Love affairs, bloody operations, death by helicopter: A lot of great drama has unfolded on ER over the past 15 years, but its most sensational story may have been one we didn’t see. Here, in the words of the execs who made it happen, is the inside tale of the hit show’s 1994 birth, and how it nearly flatlined before getting on the air.
Preston Beckman, NBC head of scheduling, 1991-2000: NBC wasn’t all that strong at 10 p.m. L.A. Law was starting to fade out. We actually considered doing what NBC did this season — offer Jay Leno a 10 p.m. show five nights a week, because we just didn’t feel like we had the goods.
Warren Littlefield, NBC Entertainment president, 1991-99: [Creator] Michael Crichton’s pilot script for ER was 20 years old and approximately 150 pages. It came out of his experience as a med student in Boston. It was all over the place, more chaos than order.
Leslie Moonves, President of Warner Bros. TV, ER‘s studio, 1993-95: Initially NBC gave us an episodic commitment, but then that changed to a pilot commitment. So I tried selling ER to other networks.
Littlefield: That could not be further from the truth. I told him, ”Where are you gonna get a six-episode commitment?” I told [Moonves] to go make the film you believe in, but as a two-hour pilot. And there were people at NBC who didn’t want me to even put that offer on the table.
Don Ohlmeyer, NBC West Coast president, 1993-99: I had some reservations about whether the audience was ready for something that powerful. Sometimes you can have a show that is past your audience.
Lori Openden, NBC head of casting, 1985-99: Everybody was apprehensive about it. There were multiple stories. It involved a handheld camera and a big ensemble cast.
Beckman: [When we screened the pilot in spring 1994], I thought it had the most unbelievable opening to a pilot I’d ever seen — pitch darkness and you hear Dr. Greene (Anthony Edwards) and something about an emergency. He gets up and walks into the ER and all hell breaks loose. And Carol Hathaway [Julianna Margulies] kills herself in the pilot.
Littlefield: It was gory. There was too much blood. And there was so much medical terminology flying around.
Kevin Reilly, NBC VP of drama development, 1992-94: When the lights came up [in the screening room], it was not a very positive reaction. I remember Don saying, ”Let’s be in business with people who want to make television!” And he stormed out of the room. Once Don had declared that he was less than happy with it, that kind of set the tone.
John Wells, Exec producer, 1994-2009: We waited about an hour after the screening for them to come and give us notes. Finally, Warren came into the room and said, ”There is really no point in giving the notes because Don is never going to put it on the air.” Don was very unhappy that we didn’t address his notes — about the language, things moving too quickly, how there were too many characters — all the things that ended up becoming the hallmarks of the series.
Ohlmeyer: People like to rewrite history. I loved the pilot. I cried three times. There was just an awful lot of medical mumbo jumbo.
Moonves: On the day of the pilot screening I [ran into Openden], and I expected her to fall in my arms saying it was the greatest pilot they ever screened. But she said it really didn’t go that well. We started working the phones. The idea was to say, ”Guys, this was our highest-testing pilot we’ve ever seen.” So we did a third test together.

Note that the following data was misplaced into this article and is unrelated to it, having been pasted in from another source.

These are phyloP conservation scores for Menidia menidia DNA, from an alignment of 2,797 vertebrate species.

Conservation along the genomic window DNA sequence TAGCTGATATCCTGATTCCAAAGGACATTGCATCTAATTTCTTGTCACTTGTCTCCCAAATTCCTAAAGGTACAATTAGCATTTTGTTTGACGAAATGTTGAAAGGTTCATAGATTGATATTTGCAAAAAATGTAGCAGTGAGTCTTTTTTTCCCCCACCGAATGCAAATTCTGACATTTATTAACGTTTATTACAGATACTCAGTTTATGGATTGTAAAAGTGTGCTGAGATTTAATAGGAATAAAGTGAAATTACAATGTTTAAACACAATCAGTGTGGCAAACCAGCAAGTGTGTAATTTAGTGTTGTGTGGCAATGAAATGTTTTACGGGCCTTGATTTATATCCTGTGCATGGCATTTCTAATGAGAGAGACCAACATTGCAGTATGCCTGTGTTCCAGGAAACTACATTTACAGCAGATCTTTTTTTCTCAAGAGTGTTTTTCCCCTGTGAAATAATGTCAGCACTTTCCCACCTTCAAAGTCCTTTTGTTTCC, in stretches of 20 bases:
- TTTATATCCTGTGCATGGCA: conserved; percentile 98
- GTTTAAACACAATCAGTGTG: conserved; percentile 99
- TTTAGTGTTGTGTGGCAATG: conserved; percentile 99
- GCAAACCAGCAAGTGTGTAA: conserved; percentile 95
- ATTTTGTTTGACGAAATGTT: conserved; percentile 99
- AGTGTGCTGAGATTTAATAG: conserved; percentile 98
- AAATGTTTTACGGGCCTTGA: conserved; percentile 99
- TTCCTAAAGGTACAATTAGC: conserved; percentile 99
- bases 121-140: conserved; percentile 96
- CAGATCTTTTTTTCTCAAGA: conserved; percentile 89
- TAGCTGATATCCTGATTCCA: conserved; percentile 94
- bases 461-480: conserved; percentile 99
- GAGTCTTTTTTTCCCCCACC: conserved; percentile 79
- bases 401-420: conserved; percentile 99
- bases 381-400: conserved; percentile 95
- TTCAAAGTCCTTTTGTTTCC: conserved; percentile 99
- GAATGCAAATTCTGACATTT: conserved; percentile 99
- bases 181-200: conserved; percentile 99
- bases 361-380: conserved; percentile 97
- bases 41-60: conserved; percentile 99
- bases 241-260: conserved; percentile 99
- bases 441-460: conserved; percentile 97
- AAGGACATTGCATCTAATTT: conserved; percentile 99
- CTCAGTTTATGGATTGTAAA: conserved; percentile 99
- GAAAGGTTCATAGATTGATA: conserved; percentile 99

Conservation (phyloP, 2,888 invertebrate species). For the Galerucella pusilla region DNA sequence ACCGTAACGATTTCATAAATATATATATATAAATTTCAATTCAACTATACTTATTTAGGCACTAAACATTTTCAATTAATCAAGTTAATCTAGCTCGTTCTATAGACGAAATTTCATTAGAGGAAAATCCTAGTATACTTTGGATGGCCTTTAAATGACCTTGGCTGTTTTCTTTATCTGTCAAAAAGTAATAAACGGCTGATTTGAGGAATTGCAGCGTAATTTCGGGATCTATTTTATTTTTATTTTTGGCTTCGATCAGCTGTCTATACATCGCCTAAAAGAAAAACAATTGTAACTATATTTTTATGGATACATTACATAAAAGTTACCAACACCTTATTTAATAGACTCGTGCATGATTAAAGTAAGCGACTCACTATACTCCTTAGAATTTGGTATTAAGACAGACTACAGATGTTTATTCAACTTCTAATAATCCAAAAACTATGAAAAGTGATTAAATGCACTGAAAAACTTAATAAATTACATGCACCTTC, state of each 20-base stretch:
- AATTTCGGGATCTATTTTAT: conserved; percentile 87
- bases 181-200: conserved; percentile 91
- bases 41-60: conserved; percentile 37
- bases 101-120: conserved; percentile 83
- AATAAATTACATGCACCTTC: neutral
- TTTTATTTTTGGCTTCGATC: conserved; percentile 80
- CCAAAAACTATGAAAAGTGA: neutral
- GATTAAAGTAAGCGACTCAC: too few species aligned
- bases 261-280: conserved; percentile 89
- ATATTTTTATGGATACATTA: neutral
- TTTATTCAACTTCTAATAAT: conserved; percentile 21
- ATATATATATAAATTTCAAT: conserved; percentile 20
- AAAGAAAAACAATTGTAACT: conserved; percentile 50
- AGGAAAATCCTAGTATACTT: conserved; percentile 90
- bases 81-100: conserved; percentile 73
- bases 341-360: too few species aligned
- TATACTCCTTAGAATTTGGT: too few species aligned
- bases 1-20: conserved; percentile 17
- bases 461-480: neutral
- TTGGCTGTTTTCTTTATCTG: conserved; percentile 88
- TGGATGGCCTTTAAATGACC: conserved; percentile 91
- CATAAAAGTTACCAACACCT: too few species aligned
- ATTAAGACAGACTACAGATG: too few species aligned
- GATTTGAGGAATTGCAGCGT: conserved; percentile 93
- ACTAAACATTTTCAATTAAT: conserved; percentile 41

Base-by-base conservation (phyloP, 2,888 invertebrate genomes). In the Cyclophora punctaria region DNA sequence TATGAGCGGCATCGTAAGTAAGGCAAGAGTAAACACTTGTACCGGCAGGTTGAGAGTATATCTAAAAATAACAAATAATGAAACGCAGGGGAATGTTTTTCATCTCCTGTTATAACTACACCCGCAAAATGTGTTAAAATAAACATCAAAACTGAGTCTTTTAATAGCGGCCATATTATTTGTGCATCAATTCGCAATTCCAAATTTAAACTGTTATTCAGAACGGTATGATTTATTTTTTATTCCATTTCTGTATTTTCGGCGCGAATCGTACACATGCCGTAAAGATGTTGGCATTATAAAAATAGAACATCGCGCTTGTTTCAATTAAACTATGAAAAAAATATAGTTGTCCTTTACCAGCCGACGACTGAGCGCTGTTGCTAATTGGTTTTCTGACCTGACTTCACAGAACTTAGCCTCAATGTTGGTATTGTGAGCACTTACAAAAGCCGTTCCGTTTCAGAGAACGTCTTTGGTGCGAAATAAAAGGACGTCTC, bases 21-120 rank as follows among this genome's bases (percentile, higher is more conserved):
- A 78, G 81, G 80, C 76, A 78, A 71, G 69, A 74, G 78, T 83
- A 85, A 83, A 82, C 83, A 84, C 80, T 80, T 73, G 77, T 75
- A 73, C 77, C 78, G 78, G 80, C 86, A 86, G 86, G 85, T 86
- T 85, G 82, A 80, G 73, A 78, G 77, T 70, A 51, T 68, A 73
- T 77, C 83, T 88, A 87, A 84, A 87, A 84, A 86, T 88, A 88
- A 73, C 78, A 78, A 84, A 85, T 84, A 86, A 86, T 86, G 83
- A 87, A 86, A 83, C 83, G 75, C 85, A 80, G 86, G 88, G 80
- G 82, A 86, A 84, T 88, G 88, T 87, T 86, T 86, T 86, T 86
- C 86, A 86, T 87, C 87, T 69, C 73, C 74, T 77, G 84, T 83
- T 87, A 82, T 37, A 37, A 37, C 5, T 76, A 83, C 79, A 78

Beckman: We put the pilot on cable systems and recruited people to view it. If you weren’t recruited and you happened to be flipping around, you could see it that way, too. We started getting calls from ravenous people, asking, ”What was that?”
Reilly: One thing that came out of the research was how sorry everybody was to see Julianna go. So we just looped a line in saying, ”It looks like she’s going to make it out of the coma!”
Littlefield: There was lots of doubting, but we had a feeling there was something here. How does a network say ”I love you”? You say yes and pick up the show!
Wells: To Don’s credit, as soon as the testing showed something else, he gave us the best time slot in television. He literally said to me at one point, ”What the hell do I know?”
Beckman: CBS announced Chicago Hope as their Thursday-at-10 o’clock show before we announced ER.
Reilly: The conventional wisdom was that ER was interesting, but Chicago Hope was the more commercial show.
Moonves: CBS played dirty with the advertising campaign over the summer. They said, ”We’ve got David Kelley and NBC has a bunch of people who haven’t done that much television.”
Jeff Sagansky, CBS Entertainment president, 1990-94: We had another David Kelley show called Picket Fences, which had won the Emmy for best drama two years in a row. Plus, we had an incredible cast. ER had an incredible cast too, but nobody knew it then.
Beckman: We premiered ER on a Monday night [Sept. 19, 1994, and got 23.8 million viewers]. Then we ran the next episode that Thursday, and it exploded. We beat Chicago Hope [and the 18-49 numbers shot up by 2 million].
Littlefield: It didn’t take that long for CBS to move Hope.
Sagansky: Chicago Hope was a successful show, but it was in the shadow of a super show. So it never got its due.
Beckman: I had a feeling CBS would move Hope to Monday night at 10 the day after New Year’s. So we announced we’d repeat the ER pilot on that day. In early December, Don got a call from Hope star Mandy Patinkin, who wanted to know what NBC had against his show.
Ohlmeyer: I always had a great deal of respect for Mandy for doing that. But my job was to kick the s— out of CBS.